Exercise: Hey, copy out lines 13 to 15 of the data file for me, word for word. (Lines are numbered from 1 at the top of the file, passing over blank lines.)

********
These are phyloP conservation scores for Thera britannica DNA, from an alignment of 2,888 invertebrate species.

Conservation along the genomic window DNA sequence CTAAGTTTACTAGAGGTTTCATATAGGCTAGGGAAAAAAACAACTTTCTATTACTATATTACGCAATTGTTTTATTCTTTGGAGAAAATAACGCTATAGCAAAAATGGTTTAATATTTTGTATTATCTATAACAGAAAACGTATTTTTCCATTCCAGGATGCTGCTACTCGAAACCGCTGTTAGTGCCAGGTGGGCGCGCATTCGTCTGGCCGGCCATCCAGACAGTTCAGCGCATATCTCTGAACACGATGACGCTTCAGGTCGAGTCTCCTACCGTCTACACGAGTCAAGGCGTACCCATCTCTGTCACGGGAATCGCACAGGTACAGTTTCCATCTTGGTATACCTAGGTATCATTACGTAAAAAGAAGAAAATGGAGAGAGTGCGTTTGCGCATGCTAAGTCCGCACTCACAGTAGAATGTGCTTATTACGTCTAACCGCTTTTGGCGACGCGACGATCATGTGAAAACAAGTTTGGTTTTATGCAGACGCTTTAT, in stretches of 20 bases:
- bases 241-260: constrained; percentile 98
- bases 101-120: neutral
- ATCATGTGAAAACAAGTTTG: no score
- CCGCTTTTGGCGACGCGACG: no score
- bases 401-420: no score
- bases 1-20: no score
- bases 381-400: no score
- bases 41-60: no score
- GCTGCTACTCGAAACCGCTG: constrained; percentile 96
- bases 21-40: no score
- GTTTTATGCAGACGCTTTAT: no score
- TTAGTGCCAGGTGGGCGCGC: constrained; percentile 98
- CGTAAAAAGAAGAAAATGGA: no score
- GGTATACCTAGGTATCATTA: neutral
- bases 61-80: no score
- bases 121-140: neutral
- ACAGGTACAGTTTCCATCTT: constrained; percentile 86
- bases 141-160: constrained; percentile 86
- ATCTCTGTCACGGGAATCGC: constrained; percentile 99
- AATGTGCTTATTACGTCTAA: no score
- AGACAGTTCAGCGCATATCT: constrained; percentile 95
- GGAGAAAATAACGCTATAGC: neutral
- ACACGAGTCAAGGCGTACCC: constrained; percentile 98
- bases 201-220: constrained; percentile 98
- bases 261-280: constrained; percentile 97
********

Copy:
- GTTTTATGCAGACGCTTTAT: no score
- TTAGTGCCAGGTGGGCGCGC: constrained; percentile 98
- CGTAAAAAGAAGAAAATGGA: no score